Janet Rilling, Senior Portfolio Manager and Head of the Multi Sector Fixed Income-Plus Team at Wells Fargo Asset Management, talks seeking quality income in corporate bonds. 


Laurie King: I’m Laurie King, and you are listening to On the Trading Desk®. Janet Rilling, Senior Portfolio Manager and Head of the Multi Sector Fixed Income-Plus team at Wells Fargo Asset Management, joins us to talk about seeking quality income in corporate bonds.

You saw Janet in our 2018 Midyear Investment Insights video Expand, Adjust, Adapt when she talked about adapting to changing monetary cycles in the U.S. and in Europe. Here’s a recap of her insights.

Janet Rilling: So, in the U.S. we would focus on corporate bond issuers that would do well in the later stages of an economic cycle—likely characteristics would be more defensive industries and ones that are less cyclical. In Europe, on the other hand, where we feel there’s more economic expansion and you’re earlier in the cycle, we’d look for those companies that benefit from the earlier part of the economic cycle—so, likely those industries that have a bit more of a cyclical bent to them.

Laurie: Janet explains industries and sectors that her team’s focusing on as these cycles play out.

Janet: In the U.S. we would look for companies in the technology space—companies in this space are providing services and products to their customers to help them with efficiencies and productivity gains. Another industry of interest might be the life insurance space where the policy premiums will now be able to be reinvested at higher rates given what’s happening to the yield curve. In Europe, a cyclical industry might be the automotive industry, diversified manufacturing, the retail space, and perhaps banking.

Laurie: Janet went on to explain that, with Europe being in an expansionary phase, what supports her investment ideas there is that she finds the consumer is more confident and more willing to spend on both small- and big-ticket items.

She then turned her insights toward tax reform in the U.S. and how that factors into her team’s expanding their ideas for opportunity. Janet shares her expectations.

Janet: So we’d expect with tax reform that, generally, consumers now have more money in their pocket,  and businesses also are able to plan for a lower tax rate. It really feeds on some confidence, as well as some extra cash in people’s pockets. Because of that we’d expect a modest boost to GDP, which we think will then translate into revenue gains for corporate America.

And we think this gives us the ability to stay longer in the credit space. The default rate cycle will likely extend out further. Economic growth will support the balance sheet for the corporate issuers. And we think, ultimately, it’s a good time to find yield in the portfolio, and credit is a good place to do that.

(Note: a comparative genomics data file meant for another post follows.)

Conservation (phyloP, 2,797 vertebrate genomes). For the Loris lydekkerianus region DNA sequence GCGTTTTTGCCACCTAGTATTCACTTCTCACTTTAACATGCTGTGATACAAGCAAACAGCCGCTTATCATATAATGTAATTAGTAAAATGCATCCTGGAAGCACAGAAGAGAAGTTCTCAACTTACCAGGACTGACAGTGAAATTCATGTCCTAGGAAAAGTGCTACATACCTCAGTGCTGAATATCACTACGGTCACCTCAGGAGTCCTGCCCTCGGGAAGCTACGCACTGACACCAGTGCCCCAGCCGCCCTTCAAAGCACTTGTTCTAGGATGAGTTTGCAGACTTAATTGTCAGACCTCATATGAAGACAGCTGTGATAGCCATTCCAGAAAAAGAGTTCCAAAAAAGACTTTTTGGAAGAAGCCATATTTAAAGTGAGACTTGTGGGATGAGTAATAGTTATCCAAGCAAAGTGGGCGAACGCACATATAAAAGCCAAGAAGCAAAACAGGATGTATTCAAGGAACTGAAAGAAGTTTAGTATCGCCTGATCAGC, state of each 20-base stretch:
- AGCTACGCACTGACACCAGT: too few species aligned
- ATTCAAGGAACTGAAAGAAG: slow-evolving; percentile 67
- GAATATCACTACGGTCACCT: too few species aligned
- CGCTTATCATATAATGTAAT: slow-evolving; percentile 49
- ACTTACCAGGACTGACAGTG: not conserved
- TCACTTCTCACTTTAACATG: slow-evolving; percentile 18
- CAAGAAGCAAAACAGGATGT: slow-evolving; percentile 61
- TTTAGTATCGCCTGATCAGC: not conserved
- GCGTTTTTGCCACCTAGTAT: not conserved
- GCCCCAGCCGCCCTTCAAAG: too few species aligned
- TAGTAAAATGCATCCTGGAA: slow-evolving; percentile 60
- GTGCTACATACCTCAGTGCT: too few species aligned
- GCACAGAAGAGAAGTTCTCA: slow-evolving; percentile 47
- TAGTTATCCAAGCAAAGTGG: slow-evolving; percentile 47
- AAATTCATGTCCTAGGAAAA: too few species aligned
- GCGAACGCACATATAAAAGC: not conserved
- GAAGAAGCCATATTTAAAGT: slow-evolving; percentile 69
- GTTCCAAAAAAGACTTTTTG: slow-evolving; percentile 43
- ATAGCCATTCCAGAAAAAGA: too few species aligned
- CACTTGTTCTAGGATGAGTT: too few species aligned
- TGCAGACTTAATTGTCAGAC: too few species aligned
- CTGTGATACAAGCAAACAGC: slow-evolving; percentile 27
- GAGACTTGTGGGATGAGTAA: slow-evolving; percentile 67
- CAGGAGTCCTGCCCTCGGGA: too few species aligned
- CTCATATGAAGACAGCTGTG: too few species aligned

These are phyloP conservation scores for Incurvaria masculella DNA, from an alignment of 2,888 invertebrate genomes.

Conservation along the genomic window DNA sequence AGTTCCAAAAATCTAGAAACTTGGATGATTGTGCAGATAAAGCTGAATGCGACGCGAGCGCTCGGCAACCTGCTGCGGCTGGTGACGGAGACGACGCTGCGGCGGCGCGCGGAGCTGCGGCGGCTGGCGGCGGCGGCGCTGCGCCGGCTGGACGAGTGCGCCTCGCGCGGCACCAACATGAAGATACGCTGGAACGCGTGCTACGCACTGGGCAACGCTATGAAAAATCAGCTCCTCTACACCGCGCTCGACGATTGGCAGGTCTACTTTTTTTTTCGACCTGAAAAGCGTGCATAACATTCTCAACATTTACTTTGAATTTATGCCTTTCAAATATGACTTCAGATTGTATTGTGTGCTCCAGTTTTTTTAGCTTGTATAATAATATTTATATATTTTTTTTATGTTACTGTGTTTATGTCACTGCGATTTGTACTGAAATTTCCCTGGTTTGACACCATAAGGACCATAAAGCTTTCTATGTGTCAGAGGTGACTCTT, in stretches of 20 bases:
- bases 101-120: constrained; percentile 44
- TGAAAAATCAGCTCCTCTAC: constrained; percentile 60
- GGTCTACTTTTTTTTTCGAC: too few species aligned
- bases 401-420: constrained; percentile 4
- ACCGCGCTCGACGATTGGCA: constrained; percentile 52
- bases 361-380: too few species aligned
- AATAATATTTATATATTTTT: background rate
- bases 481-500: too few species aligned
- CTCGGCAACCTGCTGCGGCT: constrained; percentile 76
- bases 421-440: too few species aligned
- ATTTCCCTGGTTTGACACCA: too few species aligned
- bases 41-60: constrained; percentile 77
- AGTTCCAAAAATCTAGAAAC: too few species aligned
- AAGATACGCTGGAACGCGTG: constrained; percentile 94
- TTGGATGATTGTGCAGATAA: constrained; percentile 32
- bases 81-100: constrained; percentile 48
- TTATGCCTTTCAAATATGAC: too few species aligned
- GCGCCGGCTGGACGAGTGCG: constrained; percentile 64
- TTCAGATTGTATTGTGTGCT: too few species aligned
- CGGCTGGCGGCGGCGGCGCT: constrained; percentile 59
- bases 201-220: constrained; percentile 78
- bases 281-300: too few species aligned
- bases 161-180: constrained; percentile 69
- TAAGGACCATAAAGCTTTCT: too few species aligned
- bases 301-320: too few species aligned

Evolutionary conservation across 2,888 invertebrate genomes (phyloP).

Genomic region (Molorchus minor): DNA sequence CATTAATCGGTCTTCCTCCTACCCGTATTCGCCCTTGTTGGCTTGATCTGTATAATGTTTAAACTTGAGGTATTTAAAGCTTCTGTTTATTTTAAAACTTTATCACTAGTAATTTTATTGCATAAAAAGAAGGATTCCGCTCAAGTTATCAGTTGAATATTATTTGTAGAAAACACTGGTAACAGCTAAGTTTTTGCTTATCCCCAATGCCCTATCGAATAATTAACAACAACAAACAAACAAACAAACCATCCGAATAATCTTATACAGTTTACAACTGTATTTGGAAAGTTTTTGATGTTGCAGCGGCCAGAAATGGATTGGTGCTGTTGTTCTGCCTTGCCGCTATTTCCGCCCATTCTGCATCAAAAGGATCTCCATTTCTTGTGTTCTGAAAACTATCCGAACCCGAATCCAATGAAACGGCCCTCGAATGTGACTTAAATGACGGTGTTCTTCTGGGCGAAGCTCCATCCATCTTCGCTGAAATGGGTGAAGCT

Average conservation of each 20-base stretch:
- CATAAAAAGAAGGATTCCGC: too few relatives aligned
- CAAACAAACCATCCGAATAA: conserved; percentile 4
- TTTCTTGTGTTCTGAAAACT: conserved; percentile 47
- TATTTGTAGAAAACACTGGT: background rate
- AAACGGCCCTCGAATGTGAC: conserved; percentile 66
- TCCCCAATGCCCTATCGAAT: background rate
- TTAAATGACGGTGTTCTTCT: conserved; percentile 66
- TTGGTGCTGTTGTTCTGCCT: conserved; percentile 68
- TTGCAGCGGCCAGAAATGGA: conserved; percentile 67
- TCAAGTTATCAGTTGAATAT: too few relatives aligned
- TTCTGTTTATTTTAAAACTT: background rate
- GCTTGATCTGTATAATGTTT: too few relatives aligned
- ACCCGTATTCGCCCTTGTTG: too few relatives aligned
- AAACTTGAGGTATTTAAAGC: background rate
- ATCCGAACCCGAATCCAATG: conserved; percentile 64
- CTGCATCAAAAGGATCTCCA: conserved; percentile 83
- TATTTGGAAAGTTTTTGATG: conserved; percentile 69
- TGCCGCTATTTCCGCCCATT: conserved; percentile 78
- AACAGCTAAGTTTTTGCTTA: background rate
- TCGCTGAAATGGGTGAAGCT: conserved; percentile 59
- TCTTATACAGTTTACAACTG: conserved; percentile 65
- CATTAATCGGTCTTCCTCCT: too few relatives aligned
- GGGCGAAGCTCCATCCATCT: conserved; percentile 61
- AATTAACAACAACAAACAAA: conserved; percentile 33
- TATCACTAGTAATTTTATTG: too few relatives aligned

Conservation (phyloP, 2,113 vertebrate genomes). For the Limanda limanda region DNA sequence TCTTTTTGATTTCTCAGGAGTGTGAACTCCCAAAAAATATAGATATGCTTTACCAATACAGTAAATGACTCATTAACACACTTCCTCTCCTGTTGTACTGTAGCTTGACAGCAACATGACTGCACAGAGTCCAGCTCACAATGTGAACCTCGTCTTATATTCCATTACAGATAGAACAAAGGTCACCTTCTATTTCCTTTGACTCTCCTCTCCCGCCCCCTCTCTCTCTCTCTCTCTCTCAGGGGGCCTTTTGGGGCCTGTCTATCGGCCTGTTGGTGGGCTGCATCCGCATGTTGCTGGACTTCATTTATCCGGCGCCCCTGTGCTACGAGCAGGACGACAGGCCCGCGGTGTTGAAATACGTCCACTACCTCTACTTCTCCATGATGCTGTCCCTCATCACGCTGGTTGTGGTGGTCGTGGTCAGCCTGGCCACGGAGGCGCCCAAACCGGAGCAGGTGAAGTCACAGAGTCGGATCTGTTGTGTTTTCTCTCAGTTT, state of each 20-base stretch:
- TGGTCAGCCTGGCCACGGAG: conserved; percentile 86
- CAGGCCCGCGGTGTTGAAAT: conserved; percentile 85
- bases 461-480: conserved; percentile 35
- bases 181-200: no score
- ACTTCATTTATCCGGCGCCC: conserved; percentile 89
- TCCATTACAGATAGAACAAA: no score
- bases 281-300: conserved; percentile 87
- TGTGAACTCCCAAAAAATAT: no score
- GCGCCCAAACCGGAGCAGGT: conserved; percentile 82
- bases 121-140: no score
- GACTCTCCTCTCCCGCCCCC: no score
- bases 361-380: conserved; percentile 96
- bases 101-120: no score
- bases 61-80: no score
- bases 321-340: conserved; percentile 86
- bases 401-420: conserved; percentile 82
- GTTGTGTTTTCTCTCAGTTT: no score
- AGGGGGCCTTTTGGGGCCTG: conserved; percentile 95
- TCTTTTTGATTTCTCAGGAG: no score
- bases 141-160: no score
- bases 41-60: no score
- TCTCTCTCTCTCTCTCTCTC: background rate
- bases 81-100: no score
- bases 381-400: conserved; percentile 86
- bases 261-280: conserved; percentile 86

Laurie: As the Multi Sector Fixed Income-Plus team listens to what’s being said from the boardrooms, commonly cited uses for tax savings are capital expenditures and mergers and acquisitions. And, if done prudently, that can help extend the economic cycle in the U.S. In regard to M&A, Janet places emphasis on prudence as they seek opportunity.

Janet: So, with M&A, we have to be careful because, at times, it is debt financed, and that can be negative for bond holders. But we’ll look for industries that are consolidating and that will really benefit from the consolidation in terms of cost-savings, market share gains, and really efficiencies of operations.

Laurie: And that’s because Janet believes that too big can be, well, too big.

Janet: At times I do think too big is too big. If a company gets very large and doesn’t have a good management team, they could run into integration issues if they’re growing by acquisition or just overall business management issues. So it’s a delicate balance to reap the benefits of scale, but not take on the risks of a large organization to manage.

Laurie: Yet, she believes industry insight and listening for nuance are important in finding quality income for investors.

Janet: Well, it starts with a very experienced researched team. Analysts that work on our portfolios have been following these companies for a very long time, as well as the industries. So they know the management teams, they know who’s credible. They know who’s historically had a good track record, and they can also really listen for those nuances in terms of change of strategy. That really gives us a first-mover advantage when we think a management team is going in a direction we just don’t agree with.

Laurie: A “first-mover advantage.” I’ll call that out as we end this episode. The idea that research helps our fixed-income teams to sometimes be early to opportunity and to be early out of risk. I’ll thank Janet Rilling for her insights. Learn more about the Multi Sector Fixed Income-Plus Team by visiting http://on.wf.com/6125DFtCD.

Until next time; I’m Laurie King, take care.


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